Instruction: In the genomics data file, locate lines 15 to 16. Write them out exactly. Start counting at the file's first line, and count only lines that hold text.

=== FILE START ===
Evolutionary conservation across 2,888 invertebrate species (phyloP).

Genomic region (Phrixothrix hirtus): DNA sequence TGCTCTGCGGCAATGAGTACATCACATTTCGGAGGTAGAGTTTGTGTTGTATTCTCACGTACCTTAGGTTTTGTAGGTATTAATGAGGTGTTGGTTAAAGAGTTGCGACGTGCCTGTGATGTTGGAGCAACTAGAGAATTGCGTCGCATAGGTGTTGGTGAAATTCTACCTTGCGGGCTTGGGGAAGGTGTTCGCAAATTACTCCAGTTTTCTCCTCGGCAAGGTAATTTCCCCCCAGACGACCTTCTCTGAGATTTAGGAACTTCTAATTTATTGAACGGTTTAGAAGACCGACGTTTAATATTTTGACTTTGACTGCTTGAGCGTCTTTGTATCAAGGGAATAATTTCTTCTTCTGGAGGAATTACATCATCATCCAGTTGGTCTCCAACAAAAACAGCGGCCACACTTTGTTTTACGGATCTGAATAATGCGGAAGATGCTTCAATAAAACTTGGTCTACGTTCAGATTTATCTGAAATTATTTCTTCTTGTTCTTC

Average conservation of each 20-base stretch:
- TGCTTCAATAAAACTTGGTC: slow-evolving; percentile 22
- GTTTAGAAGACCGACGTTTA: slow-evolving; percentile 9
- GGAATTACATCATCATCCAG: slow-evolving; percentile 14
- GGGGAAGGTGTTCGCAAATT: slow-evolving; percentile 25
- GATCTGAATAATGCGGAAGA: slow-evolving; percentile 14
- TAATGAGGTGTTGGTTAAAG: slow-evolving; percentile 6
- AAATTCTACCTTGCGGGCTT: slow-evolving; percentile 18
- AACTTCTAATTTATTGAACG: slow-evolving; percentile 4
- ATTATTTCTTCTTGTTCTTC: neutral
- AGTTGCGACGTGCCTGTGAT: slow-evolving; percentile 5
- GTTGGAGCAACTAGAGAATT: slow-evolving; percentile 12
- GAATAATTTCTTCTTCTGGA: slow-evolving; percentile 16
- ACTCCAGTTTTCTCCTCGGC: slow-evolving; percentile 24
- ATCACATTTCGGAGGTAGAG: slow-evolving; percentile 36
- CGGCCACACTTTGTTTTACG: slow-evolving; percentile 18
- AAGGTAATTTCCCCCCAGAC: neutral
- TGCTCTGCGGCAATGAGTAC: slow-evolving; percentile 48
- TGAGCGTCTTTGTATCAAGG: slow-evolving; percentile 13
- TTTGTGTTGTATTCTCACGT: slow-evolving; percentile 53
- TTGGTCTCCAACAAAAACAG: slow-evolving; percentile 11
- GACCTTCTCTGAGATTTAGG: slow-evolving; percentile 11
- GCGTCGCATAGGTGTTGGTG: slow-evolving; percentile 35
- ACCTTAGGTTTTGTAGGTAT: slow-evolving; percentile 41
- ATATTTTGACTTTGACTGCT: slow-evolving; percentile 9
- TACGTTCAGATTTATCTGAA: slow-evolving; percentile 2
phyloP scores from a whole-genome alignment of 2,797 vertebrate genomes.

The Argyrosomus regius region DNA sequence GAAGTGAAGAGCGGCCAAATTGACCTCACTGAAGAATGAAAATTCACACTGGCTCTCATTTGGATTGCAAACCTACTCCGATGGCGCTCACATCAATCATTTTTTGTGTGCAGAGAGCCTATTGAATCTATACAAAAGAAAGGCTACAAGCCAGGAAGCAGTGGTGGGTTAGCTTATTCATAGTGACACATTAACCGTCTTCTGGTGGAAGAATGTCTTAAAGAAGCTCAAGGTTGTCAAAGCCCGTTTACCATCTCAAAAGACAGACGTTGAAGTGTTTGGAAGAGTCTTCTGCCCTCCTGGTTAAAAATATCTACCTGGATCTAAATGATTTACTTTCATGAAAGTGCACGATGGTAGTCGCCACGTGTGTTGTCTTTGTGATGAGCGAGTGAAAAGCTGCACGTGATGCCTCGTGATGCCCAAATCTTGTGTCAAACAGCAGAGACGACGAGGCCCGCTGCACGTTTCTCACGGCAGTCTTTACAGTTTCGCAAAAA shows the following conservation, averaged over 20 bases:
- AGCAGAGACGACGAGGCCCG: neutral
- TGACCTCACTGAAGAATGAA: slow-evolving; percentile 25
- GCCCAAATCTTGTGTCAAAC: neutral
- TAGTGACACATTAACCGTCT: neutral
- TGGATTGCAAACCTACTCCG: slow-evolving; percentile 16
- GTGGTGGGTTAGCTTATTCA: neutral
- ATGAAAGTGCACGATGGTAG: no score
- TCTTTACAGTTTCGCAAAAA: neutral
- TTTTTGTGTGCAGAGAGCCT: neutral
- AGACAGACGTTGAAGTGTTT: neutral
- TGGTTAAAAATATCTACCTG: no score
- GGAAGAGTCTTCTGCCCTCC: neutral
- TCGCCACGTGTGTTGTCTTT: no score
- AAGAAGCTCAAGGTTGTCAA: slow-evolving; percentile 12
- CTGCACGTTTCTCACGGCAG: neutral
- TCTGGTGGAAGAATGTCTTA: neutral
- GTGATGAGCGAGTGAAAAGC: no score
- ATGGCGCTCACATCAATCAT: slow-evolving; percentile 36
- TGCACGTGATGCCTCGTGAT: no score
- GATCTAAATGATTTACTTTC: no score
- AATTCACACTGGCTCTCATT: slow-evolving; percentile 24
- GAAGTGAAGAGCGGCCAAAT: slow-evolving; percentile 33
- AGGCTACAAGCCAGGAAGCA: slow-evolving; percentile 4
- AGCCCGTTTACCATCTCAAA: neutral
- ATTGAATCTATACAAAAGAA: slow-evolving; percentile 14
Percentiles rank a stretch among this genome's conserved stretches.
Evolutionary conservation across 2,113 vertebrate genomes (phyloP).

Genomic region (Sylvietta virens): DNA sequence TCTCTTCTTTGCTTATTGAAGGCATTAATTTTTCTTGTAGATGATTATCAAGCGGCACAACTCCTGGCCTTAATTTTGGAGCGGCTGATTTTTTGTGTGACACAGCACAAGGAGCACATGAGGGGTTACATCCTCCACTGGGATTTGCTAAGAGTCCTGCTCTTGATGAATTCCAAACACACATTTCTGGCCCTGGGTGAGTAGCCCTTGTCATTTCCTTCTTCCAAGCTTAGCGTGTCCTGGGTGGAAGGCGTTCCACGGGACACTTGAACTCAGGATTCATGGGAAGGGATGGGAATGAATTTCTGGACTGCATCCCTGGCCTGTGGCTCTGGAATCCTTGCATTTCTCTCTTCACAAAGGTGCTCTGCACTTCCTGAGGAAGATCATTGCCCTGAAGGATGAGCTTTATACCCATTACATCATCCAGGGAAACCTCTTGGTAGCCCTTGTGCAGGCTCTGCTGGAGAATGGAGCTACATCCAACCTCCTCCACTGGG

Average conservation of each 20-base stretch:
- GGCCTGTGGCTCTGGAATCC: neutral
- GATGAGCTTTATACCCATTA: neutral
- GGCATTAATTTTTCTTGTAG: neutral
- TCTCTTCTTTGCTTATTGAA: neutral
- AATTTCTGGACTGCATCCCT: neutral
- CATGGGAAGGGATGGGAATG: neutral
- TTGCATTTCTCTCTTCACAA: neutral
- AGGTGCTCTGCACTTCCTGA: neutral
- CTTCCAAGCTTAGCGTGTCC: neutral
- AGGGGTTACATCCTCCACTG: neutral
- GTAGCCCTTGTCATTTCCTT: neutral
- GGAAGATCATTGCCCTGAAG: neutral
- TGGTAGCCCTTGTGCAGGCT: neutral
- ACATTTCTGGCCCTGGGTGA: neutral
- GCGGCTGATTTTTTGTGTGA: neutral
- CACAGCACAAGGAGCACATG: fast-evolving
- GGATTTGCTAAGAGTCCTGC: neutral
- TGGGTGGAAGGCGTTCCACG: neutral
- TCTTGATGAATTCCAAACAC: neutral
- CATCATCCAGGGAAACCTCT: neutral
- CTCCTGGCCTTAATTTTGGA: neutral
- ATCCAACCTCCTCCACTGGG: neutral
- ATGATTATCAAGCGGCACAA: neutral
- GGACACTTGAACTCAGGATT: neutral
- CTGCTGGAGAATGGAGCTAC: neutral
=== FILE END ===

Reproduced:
- GAATAATTTCTTCTTCTGGA: slow-evolving; percentile 16
- ACTCCAGTTTTCTCCTCGGC: slow-evolving; percentile 24